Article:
That is not quite my recollection; I recall you stating your intention to have 6 inches of water in there. It was the lack of any other context that precluded feedback on the elevation of your return flow above your pool-water level. Now that you've mentioned anoles, I wonder why you want to make a paludarium instead of using the floor space for terrestrial attack / foraging from elevated perches. Regardless I would certainly still have a drain (and a false bottom or drainage layer), as the anoles I know are rather "leaky" creatures and benefit from adequate humidity. They are also drop-drinkers so will require misting or better yet something that puts out bigger droplets. Bottom line, you'll be needing to add quite a bit of water to that tank. If you don't have a drain you might find a nasty wet stinky substrate some day.

For thr background would you suggest doing egg crate and gs or do silicone with substrate on top of it?
I guess I'd start by suggesting you don't even need a background. What you need is branches and vines of the appropriate diameter and roughness / climbability. If you really want a background I'd suggest making one that supports or incorporates thicker vines and thinner branches. To me the ideal would be a cracked-cork mosaic using small cork bits (siliconed to the rear and maybe part of the sides) and lots of packed moss between the cork bits. Something like Pothos, if you can stand the pruning, would be a great plant for anoles. It gets thick stems if it's happy, and there's a bit of length between each leaf. Also the big leaves hold many water drops and thus offer great drinking opportunities. You could silicone in a bunch of thin branches to the glass back and sides, before doing the cork. Thin stuff rots fast so if you can, find something rot resistant. Or don't even use silicone, just install the branches after the cork is in, and use packed moss to hold the branches in place until their ends rot and you need to replace (or trim and move) them.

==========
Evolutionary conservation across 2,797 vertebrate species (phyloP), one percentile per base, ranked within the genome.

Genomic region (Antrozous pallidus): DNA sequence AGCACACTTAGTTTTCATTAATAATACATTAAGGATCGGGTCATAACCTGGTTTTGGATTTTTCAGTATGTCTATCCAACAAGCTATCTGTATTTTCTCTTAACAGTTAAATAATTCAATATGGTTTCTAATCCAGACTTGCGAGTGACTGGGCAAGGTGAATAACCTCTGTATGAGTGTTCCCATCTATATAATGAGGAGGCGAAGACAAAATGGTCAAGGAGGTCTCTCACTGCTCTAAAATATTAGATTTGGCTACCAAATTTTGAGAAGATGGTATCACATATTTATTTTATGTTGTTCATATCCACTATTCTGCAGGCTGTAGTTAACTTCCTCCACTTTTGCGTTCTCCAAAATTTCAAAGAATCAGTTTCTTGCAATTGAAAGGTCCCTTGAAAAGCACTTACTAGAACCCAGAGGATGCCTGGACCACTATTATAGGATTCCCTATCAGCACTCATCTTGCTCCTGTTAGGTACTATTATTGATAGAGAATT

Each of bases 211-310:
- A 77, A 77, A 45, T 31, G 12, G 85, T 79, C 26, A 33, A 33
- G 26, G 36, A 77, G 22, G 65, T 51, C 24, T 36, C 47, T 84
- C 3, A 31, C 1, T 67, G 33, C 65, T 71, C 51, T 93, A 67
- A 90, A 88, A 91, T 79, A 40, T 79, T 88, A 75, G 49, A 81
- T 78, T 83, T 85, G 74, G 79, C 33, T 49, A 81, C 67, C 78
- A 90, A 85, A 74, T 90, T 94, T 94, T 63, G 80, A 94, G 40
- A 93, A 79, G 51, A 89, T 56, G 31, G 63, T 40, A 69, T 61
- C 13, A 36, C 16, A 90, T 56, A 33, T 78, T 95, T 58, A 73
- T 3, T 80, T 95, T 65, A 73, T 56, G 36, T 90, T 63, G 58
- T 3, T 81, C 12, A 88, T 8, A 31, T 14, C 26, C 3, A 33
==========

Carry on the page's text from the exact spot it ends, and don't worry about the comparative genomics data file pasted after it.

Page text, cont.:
Anyway, there's some more to consider. Anoles are grossly under-rated IMO. They also aren't the easiest pets, at all, requiring good light and ventilation but also high humidity. Plenty of space, quite a bit of food in good variety. But they are very active and fun to watch. And really pretty, it's easy to forget just how lovely they are. Good luck!
 

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Discussion Starter #15
Originally I was going to make this tank for a water drsgon hut quickly realized how large they get and decided against it. I want the water for the clean up crew of fiddler crab and shrimp and guppies and just to make a hold statement with both aquatic and terrestrial life. Plus having the large amount of water will inevitably bring the humidity level up in the tank. I will most likely install a mistking system with 2 nozzles once I get the basic setup done.

But the bulk heads due to the 6 inch water level I should be somewhere around half way below the water level and be safe correct?